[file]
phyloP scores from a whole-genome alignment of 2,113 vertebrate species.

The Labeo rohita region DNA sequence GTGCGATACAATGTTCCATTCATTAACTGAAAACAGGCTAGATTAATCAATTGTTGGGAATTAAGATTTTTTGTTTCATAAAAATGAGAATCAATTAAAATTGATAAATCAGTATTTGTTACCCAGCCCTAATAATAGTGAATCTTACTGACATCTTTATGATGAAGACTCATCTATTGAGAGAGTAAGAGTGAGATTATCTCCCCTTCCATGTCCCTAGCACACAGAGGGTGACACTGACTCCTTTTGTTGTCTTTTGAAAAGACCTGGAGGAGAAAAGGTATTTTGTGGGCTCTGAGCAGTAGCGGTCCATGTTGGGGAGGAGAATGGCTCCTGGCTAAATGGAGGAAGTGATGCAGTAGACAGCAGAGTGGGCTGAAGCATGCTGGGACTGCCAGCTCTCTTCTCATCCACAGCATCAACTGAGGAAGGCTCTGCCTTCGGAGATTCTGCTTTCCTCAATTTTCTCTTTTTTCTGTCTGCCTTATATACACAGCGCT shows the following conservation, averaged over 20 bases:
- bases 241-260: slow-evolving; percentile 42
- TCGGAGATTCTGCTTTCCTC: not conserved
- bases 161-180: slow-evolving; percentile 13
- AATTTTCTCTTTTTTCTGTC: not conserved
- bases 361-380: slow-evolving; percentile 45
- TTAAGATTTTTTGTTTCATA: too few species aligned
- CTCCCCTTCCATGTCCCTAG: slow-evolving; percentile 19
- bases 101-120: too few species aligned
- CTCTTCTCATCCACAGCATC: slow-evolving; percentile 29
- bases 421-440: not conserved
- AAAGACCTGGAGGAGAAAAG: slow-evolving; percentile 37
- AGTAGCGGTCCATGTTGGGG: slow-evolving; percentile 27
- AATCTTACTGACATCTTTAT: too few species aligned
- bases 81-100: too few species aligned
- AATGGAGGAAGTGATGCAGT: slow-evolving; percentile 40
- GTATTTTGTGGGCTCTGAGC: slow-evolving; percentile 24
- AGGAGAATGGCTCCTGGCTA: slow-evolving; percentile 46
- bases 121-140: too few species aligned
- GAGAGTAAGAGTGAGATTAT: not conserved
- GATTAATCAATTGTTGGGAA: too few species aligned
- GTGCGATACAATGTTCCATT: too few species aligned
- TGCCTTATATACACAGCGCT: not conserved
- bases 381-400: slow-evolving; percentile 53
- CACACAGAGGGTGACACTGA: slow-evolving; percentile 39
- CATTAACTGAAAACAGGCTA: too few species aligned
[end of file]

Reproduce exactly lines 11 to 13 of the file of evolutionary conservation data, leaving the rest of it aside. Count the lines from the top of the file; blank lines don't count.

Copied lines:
- CTCTTCTCATCCACAGCATC: slow-evolving; percentile 29
- bases 421-440: not conserved
- AAAGACCTGGAGGAGAAAAG: slow-evolving; percentile 37